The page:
FIG. 3 illustrates yet another embodiment of an apparatus;

FIG. 4 illustrates another embodiment of an apparatus;

FIG. 5 illustrates a plan view of an optical communications system, which may form one environment in which an apparatus (e.g., the apparatus of FIGS. 1 thru 5) may be used; and

FIG. 6 illustrates an alternative optical communications system.

DETAILED DESCRIPTION

Various embodiments are based, at least in part, on the recognition that a single segment of a thermo-optic heater may be used to heat multiple segments of an optical waveguide, all the while consuming less power per unit length of optical waveguide than traditional devices. For instance, the present inventors recognize that a single heating element can be configured to heat at least first and second segments of an optical waveguide. Accordingly, a light propagation direction at a point in the second segment differs by at least about 90 degrees with respect to a light propagation direction at a point in the first segment. In one embodiment, the angles of propagation are measured with respect to the direction of the current flow in the heating element. By heating the aforementioned first and second segments using a single heater, power consumption is reduced because the thermo-optic heater surface area per unit length of optical waveguide may be reduced. Moreover, higher resistivity thermo-optic heater materials, which were previously not compatible with traditional thermo-optic heaters, may now be used. This is particularly advantageous for developing process flows compatible with restrictive manufacturing platforms (e.g., silicon complementary metal oxide semiconductor (CMOS) devices).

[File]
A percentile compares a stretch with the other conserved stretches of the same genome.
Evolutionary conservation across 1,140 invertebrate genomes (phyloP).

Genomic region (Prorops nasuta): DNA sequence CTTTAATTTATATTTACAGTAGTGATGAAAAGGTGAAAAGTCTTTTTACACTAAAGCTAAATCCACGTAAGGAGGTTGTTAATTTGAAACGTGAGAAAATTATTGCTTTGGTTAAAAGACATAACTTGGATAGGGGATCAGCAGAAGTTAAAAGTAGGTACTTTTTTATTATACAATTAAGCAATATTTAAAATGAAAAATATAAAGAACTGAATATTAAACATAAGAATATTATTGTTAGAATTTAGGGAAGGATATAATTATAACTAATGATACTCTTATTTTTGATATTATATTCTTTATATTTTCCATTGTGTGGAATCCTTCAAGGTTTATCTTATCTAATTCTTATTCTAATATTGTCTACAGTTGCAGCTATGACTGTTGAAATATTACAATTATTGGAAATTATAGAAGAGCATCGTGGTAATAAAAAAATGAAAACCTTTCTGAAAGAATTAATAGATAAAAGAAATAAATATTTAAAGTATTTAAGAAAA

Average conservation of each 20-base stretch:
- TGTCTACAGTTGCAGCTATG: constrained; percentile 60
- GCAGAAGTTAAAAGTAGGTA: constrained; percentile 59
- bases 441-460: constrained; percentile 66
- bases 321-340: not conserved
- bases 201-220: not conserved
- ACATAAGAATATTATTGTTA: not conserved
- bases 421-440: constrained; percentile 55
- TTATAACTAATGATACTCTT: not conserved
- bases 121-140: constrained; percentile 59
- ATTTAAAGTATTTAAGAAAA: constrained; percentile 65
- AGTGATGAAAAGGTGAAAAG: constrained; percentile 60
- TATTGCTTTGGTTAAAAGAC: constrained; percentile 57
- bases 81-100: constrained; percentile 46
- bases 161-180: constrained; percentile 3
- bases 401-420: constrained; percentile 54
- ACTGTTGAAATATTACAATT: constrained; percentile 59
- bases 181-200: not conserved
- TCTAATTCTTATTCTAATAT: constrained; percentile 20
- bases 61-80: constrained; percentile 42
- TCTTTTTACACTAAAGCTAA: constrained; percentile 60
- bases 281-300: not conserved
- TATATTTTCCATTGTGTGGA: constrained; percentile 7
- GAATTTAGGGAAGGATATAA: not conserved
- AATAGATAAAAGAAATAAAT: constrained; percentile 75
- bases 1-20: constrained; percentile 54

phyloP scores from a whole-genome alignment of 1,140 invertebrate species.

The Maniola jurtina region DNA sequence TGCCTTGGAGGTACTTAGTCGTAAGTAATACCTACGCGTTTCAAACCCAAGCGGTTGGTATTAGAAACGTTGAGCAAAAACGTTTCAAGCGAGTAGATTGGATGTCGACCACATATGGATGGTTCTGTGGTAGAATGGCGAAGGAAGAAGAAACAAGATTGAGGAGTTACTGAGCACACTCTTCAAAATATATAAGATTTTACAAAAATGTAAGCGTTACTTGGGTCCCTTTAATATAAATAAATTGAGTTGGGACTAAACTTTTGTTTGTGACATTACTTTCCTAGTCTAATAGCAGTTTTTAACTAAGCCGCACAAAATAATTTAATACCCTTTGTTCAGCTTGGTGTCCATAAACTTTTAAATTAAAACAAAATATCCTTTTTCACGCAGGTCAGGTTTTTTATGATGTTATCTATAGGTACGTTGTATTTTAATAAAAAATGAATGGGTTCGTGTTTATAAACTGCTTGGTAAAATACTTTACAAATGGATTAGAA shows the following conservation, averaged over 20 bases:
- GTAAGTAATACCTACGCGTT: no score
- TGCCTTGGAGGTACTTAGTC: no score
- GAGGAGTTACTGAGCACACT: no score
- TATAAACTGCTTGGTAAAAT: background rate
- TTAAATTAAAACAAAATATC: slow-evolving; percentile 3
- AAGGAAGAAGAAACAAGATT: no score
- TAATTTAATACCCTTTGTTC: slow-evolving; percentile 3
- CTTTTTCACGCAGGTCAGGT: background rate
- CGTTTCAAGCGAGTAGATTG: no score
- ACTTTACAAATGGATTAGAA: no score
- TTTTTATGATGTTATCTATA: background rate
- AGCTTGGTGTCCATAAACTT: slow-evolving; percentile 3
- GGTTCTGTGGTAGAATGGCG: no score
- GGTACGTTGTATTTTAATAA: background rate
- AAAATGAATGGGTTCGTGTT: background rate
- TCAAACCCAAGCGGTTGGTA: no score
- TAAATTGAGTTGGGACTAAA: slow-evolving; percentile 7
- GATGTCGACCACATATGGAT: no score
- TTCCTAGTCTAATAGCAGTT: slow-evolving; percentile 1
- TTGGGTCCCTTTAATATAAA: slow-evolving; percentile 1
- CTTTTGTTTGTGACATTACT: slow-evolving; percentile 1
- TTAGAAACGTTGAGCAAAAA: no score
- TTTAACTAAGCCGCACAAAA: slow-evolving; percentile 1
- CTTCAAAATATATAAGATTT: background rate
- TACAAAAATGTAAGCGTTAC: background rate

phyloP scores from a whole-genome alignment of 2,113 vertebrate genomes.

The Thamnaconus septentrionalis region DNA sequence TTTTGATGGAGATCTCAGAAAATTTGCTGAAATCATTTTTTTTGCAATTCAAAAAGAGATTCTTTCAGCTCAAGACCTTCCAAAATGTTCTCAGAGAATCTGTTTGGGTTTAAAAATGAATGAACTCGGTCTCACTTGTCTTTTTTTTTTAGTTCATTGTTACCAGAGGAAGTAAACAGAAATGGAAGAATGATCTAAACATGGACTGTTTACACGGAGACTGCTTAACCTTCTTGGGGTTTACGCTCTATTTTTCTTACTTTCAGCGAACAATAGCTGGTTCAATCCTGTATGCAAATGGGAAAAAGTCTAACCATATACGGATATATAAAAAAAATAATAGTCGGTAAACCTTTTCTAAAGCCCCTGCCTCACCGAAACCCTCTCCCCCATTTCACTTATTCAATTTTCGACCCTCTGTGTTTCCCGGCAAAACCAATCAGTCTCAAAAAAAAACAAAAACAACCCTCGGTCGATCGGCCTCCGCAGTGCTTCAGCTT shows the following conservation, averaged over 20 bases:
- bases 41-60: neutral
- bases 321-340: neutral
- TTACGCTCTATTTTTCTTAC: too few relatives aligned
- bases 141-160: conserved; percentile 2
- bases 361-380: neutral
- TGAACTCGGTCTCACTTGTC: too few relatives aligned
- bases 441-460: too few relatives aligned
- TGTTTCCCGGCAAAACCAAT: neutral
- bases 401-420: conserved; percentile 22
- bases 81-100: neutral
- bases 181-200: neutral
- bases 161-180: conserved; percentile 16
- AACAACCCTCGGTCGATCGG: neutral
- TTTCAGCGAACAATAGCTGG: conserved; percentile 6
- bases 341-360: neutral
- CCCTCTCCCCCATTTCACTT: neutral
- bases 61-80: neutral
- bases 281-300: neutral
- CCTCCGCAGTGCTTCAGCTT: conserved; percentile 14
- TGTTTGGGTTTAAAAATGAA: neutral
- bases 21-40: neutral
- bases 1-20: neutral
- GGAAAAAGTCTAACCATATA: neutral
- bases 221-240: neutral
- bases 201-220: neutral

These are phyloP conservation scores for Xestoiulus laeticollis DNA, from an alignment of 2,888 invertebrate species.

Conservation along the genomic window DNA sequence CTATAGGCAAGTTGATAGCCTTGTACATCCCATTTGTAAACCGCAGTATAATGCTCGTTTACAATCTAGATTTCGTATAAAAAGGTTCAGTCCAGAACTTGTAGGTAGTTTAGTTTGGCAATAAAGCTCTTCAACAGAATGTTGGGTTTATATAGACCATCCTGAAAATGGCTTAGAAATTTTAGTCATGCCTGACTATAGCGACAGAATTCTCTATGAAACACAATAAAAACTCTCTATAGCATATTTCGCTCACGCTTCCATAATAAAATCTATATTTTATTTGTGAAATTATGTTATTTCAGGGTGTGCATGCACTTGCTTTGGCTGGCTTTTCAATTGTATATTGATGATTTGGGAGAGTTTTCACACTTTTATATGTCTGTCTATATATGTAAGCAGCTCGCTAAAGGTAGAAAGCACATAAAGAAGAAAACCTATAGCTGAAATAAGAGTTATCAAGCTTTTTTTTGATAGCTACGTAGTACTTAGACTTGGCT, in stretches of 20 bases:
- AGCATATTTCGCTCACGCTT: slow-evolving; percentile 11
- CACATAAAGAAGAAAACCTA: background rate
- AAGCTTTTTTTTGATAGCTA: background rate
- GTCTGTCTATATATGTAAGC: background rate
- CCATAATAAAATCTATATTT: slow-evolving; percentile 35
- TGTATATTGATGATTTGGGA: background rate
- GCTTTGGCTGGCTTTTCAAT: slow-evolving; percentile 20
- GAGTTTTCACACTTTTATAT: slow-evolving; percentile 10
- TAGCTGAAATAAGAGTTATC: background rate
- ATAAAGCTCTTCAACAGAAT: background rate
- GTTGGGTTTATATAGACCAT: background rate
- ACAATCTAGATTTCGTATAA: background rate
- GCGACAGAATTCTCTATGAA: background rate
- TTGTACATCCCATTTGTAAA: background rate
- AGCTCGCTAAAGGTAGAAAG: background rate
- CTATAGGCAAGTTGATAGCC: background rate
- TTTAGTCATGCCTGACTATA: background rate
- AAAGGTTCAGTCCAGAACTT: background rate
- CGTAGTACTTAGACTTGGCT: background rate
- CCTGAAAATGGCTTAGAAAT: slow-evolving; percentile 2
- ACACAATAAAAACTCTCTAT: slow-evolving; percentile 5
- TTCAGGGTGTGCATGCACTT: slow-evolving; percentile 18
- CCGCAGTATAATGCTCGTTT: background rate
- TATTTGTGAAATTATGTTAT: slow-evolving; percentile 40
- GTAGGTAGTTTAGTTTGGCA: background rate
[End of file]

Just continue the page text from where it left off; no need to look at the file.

Turning now to FIG. 1, illustrated is a plan view of one embodiment of an apparatus 100. The apparatus 100 may take on many different configurations. Nevertheless, in the embodiment of FIG. 1 the apparatus is configured as a thermo-optic heater. In this embodiment, the thermo-optic heater might be used to switch, attenuate or modulate an optical signal passing therethrough.